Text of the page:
The world was already in flux before the wave of citizen revolts in the Middle East. The Globe and Mail asked five geopolitical thinkers whose recent books are nominated for this year's Gelber Prize two big questions about the shape of things to come:
1) How will unrest in the Middle East reshape the region's relations with the West in the coming decade?
2) Who (or what) will be the most influential figure/idea/technology in global affairs in the coming decade?
Yalta: The Price of Peace
1. Whenever something of the magnitude of the Egyptian and Libyan events takes place, one tends to seek parallels with the past and lessons for the future.
The previous American administration's promotion of democracy in the Middle East helped launch a popular uprising that not only overthrew a dictatorial regime but also potentially threatens Western strategic interests there.
This brings to mind president Jimmy Carter's promotion of human rights throughout the world in the late 1970s. At that time, U.S. policy undermined the legitimacy of dictatorial regimes in general and helped bring to power not only the Sandinistas in Nicaragua but also the current rulers of Iran.
Hosni Mubarak was not the first dictator with whom the West has had to deal to achieve its geostrategic objectives. The most notorious of them was Joseph Stalin, whose courtship by Franklin Roosevelt and Winston Churchill I discuss in my book on the Yalta Conference.
Sooner or later, dictators fall, and the West gets an opportunity for a new start with nations freed from tyranny. The Western powers rose to the occasion after the fall of communism in Eastern Europe. I hope they will also be up to the task in the Middle East.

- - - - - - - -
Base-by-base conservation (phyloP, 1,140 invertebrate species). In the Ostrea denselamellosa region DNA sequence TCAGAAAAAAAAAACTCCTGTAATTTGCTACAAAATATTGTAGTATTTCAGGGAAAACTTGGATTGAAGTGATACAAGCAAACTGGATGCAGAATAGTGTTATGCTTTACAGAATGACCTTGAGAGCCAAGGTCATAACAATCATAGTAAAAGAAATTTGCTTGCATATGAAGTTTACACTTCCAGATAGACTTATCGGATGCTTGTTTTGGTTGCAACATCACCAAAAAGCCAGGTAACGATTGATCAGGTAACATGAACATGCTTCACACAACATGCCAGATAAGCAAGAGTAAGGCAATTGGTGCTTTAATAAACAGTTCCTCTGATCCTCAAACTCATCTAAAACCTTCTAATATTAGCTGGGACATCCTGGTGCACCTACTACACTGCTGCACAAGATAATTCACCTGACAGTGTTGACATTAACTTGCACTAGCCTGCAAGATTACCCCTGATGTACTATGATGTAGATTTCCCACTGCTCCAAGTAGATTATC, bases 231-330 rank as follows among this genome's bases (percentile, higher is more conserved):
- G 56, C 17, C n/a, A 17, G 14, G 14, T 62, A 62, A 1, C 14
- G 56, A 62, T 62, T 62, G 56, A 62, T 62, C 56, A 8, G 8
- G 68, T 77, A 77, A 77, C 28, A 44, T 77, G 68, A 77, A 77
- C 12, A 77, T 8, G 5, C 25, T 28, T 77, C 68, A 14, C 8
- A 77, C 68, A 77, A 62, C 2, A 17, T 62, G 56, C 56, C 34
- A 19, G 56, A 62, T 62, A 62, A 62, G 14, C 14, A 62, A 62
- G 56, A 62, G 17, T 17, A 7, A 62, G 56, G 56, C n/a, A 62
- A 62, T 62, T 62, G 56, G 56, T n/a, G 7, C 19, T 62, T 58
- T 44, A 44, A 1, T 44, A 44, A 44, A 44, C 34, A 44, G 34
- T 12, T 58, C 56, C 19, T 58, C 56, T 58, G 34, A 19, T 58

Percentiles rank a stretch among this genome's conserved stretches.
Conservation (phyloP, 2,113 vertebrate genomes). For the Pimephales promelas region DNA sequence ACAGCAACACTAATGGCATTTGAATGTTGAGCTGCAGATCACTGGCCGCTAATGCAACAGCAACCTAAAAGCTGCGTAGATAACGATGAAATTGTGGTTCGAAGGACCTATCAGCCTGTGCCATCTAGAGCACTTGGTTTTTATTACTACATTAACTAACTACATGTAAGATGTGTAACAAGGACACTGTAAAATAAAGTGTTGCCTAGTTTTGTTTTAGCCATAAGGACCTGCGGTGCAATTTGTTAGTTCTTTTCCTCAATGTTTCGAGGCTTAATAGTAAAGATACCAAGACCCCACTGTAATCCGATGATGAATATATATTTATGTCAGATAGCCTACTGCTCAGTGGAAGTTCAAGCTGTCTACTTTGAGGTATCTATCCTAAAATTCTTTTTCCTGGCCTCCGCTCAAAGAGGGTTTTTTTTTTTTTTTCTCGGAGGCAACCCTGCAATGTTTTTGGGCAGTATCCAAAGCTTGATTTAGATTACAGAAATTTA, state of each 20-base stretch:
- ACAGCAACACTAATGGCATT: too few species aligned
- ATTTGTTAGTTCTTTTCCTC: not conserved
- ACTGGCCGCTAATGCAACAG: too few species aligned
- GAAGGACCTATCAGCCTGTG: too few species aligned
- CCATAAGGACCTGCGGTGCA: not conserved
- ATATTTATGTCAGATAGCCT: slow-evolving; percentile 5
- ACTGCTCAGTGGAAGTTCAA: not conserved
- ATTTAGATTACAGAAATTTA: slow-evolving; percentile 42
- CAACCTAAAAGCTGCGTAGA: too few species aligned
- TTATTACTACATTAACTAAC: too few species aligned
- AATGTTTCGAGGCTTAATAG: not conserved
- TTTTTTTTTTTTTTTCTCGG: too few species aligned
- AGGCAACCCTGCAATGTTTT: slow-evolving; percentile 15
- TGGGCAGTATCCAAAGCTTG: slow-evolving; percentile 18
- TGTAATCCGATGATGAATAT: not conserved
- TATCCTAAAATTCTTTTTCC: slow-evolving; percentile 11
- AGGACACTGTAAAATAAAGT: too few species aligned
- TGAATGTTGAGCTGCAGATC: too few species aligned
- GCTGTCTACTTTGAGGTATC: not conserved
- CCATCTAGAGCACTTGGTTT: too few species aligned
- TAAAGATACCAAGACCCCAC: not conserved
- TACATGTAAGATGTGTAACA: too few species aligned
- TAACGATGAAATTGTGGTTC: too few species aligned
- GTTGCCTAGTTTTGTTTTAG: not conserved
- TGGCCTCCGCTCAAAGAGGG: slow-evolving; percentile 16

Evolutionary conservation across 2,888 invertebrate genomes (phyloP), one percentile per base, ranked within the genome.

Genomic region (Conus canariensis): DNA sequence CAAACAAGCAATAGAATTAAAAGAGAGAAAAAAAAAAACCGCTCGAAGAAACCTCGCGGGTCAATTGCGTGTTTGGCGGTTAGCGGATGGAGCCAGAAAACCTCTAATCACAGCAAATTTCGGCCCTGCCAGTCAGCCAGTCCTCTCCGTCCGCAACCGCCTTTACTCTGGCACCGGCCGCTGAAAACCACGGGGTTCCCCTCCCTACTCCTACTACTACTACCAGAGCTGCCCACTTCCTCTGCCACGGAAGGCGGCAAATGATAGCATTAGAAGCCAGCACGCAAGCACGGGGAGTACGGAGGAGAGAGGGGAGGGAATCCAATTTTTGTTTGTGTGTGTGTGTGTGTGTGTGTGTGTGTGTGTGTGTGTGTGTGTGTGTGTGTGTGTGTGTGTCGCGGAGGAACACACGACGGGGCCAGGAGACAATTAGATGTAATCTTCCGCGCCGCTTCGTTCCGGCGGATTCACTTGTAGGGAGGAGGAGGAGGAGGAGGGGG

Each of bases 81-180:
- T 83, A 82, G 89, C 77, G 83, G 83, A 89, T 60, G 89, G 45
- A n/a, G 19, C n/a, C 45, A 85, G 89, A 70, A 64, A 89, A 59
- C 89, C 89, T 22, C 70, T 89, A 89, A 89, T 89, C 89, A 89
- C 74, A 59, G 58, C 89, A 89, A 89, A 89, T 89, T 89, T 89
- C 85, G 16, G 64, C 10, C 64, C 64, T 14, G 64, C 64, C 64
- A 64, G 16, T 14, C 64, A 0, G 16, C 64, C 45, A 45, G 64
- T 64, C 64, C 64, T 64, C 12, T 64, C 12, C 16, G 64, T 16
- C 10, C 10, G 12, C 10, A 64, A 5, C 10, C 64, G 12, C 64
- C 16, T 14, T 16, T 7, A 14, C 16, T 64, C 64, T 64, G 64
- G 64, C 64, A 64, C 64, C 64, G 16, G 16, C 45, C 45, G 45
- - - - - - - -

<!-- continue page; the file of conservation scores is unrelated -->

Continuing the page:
2. The events in Egypt became known as a "Twitter revolution." All over the Middle East, new technology is helping to empower a new generation of political activists and to topple dictatorial regimes.
At such moments, it becomes easy to assume that information technology will change the very essence of world politics. But any student of international relations knows that they are still rooted in the principles set forth by Thucydides in his History of the Peloponnesian War, written in the fifth century BC.
Are we then on the verge of going "back to the future"? While the Cold War was fought in a bipolar world, what followed was a unipolar world challenged by international networks like al-Qaeda. The new decade will see the rise of multipolar politics. With China, India, Brazil and possibly Russia on the rise, the world will again become multipolar, as it was for most of its history prior to the Yalta Conference.
The challenge will be the same as it was then: how to avoid war (conventional, nuclear or cyber) and make the new regional powers respect the rights of their citizens and smaller nations in their neighbourhood.
Polar Imperative: A History of Arctic Sovereignty in North America
1. Public protests in the Middle East have taken on a life of their own after Egypt's success in removing president Hosni Mubarak and his government. As uprisings continue and violence escalates, there is always the threat of intervention by Western democracies. Yet, based on the experience in Kuwait, Afghanistan and Iraq, would they be willing to risk all-out war? Or will they maintain neutrality, in hopes of renegotiating oil contracts with the winning side? Or will business diplomacy trump political diplomacy? There are too many questions and too few certainties.
Western support of Arab regimes was always driven by the need for oil and required a blind eye to abuses of power. Today, there are added complications, namely the uncertain role of Islamic fundamentalism in any newly formed government. Aside from posing a dilemma for Christian leaders, the age-old religious conflict could influence negotiation of future oil contracts.
In North America, there will likely be renewed efforts to reduce dependency on the Arab countries by increasing tar-sands production and offshore oil wells. Some governments may adopt other means to isolate their countries from the social and political unrest. In the interim, relations between the West and Middle East are in limbo and likely will be for some time.